From John Graham
Dept of State 8th Augt 1810.
Yesterdays Mail brought on the Dispatches from Mr Pinkney which had been entrusted to Mr Erwing. They were forwar[d]ed by the latter from Phia. The inclosed1 is a Copy of the last and only important Letter from Mr Pinkney.
From his other communications2 it appeared, so well as I can recollect (from the very hasty perusal I gave them, before they were put up for the Bath Mail which closed yesterday), that orders would be sent to Admiral Saumarez3 not to molest American vessels coming from Ports from which British vessels were not excluded and to suffer them to leave the Swedish Ports with the Cargoes they carried into them—that there was a partial relaxation of the Blockade of the Coast of Spain from Gigon &c. by which neutral vessels were enabled to bring off the productions of Spain liable, however, to the regulations of the Order in Council of April 1809—that that order was understood by the Board of Trade as replealing [sic] so much of the Novr order as rendered liable to condemnation such vessels as had certificates of Origin on board for their Cargoes. And finally that the usual Notice had been given to Mr Pinkney of the Blockade of Elsineur. This is the substance of five or six short Letters. With Sentiments of the most Sincere & Respectful attachment I have the Honor to be Sir, Your Most Obt Sert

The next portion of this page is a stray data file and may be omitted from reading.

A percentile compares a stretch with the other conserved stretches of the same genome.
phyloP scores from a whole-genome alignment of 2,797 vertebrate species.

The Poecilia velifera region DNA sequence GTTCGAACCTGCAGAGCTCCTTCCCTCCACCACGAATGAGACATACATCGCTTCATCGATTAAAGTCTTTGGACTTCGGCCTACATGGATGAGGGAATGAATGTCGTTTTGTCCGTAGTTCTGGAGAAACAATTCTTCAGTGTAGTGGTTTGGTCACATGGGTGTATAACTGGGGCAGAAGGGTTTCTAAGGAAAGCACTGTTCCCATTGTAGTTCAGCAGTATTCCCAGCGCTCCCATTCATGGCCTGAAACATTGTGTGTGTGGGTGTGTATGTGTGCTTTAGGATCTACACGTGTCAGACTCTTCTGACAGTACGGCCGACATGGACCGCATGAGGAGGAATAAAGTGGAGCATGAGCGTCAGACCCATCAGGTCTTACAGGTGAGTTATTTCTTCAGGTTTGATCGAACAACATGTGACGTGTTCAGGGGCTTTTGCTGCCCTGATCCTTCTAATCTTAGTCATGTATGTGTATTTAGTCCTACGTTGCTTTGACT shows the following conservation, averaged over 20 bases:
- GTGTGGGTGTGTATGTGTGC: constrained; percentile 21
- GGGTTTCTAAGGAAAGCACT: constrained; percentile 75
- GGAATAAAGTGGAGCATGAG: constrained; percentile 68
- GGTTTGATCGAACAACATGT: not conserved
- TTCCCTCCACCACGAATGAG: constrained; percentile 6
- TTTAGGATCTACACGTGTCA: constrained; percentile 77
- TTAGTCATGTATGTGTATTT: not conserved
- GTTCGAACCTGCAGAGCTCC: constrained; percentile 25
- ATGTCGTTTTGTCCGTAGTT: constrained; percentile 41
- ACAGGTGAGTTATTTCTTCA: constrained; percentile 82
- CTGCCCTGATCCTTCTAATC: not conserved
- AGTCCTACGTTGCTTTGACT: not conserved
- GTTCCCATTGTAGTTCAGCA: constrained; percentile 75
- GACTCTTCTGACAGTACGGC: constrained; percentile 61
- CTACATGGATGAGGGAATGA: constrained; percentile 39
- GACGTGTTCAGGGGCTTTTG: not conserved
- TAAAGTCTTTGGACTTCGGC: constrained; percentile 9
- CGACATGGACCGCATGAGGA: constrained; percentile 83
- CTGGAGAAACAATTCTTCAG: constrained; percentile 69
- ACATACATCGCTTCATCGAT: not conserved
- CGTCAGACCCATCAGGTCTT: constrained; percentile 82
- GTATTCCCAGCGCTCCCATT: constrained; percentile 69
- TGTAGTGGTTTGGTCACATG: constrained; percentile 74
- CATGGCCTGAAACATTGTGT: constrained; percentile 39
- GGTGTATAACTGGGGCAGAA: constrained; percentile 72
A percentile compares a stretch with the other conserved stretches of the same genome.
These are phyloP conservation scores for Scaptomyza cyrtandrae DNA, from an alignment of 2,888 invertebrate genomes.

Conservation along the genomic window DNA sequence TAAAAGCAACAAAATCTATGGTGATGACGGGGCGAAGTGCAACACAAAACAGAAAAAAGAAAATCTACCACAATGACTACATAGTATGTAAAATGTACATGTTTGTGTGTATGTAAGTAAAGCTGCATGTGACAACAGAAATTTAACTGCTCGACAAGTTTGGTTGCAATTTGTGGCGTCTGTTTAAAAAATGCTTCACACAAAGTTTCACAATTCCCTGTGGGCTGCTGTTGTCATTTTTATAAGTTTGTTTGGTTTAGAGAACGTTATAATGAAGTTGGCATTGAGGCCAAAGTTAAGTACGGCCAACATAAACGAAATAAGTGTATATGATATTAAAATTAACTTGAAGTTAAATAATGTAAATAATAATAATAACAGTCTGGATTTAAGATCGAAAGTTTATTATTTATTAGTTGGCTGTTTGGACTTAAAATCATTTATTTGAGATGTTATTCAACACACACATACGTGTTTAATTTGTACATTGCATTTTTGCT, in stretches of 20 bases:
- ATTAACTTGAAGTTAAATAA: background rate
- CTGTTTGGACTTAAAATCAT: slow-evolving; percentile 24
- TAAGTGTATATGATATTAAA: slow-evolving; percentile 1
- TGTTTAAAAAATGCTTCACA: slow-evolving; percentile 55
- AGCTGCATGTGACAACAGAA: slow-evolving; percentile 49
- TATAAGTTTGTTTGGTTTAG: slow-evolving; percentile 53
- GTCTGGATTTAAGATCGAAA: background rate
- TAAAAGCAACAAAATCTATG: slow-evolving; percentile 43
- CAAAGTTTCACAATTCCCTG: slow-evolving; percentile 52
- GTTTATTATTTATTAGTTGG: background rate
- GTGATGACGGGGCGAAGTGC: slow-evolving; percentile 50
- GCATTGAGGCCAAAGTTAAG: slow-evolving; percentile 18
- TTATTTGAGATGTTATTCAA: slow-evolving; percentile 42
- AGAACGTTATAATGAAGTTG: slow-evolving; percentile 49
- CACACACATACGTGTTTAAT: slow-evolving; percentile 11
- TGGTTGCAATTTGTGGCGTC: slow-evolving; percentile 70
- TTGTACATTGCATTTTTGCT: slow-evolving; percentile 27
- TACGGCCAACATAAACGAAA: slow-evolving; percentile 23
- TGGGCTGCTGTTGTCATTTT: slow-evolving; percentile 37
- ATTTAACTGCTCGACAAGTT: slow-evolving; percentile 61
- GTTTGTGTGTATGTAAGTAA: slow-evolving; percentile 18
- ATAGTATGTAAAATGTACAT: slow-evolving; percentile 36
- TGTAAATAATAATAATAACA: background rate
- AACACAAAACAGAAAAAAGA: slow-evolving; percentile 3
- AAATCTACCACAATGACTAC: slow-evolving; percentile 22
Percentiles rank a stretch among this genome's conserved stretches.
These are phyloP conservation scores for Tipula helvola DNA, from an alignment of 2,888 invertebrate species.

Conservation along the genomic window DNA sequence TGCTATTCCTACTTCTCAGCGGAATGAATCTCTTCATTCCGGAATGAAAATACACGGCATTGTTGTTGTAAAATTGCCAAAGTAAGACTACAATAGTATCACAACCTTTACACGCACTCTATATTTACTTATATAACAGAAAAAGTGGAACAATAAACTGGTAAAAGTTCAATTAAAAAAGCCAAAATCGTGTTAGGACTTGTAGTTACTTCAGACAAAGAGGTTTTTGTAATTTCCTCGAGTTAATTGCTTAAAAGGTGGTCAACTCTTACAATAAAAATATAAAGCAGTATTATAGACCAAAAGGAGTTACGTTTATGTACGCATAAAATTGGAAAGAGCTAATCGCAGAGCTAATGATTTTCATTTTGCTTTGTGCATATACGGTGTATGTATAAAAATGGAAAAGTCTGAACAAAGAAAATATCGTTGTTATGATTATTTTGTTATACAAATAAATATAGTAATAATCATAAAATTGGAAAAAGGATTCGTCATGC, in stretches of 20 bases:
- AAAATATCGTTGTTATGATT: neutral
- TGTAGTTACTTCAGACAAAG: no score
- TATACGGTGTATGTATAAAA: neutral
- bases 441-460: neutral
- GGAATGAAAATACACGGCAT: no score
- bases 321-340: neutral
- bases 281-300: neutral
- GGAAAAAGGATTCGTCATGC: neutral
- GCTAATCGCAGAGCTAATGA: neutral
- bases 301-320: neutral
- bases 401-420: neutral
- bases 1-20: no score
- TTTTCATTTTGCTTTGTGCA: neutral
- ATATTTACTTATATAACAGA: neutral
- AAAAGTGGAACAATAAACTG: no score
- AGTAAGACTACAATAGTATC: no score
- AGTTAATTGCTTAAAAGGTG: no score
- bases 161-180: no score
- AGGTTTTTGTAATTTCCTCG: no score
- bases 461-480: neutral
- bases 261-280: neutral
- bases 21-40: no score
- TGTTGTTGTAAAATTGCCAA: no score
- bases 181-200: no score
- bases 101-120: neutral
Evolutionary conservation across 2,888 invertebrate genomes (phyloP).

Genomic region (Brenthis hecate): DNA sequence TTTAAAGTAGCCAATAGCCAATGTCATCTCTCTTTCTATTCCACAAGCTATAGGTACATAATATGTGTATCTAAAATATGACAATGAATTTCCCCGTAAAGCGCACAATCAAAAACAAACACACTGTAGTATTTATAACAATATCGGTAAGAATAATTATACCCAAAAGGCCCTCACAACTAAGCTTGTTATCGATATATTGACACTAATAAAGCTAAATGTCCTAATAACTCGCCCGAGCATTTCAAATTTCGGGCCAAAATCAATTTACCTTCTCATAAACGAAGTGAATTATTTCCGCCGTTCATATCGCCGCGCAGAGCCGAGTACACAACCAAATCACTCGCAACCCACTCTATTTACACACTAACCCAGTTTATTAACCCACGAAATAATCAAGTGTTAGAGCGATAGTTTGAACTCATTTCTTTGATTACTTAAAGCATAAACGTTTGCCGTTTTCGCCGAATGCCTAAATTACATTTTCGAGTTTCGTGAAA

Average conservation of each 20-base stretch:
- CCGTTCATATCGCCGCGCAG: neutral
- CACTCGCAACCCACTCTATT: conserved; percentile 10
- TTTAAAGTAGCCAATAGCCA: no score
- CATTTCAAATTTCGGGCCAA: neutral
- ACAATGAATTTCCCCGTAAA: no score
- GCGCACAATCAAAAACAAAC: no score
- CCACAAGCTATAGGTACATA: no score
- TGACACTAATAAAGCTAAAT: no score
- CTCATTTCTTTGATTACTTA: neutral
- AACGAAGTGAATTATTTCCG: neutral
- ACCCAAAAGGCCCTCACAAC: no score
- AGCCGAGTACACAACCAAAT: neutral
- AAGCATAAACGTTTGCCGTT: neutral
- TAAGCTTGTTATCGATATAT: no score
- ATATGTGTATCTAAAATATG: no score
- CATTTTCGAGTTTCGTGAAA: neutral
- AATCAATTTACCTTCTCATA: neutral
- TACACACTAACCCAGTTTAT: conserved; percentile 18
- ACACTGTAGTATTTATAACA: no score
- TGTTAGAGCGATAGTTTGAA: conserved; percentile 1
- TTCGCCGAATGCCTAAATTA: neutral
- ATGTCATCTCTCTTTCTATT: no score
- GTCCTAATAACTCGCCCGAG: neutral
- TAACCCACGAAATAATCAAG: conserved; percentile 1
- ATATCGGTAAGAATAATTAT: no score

RC (DLC); enclosure (DLC: Rives Collection, Madison Papers). Both docketed by JM. Enclosure (4 pp.) in a clerk’s hand; marked “(Copy.)” (see n. 1).
1. At a later time JM placed an asterisk here and wrote in the left margin, “*See Wm. Pinkney’[s] file.” The enclosure is a copy of Pinkney to Robert Smith, 13 June 1810, where Pinkney reported that Lord Wellesley had not answered a letter concerning the British blockade of France prior to the Berlin decree. Pinkney was also waiting to hear from Wellesley regarding a settlement of the Chesapeake affair but warned that it was “impossible to prevail” on Smith’s demand that Vice Admiral George Cranfield Berkeley should be “tried and punished.”
3. Vice Admiral James Saumarez was commander of the Royal Navy squadron in the Baltic, 1808–13.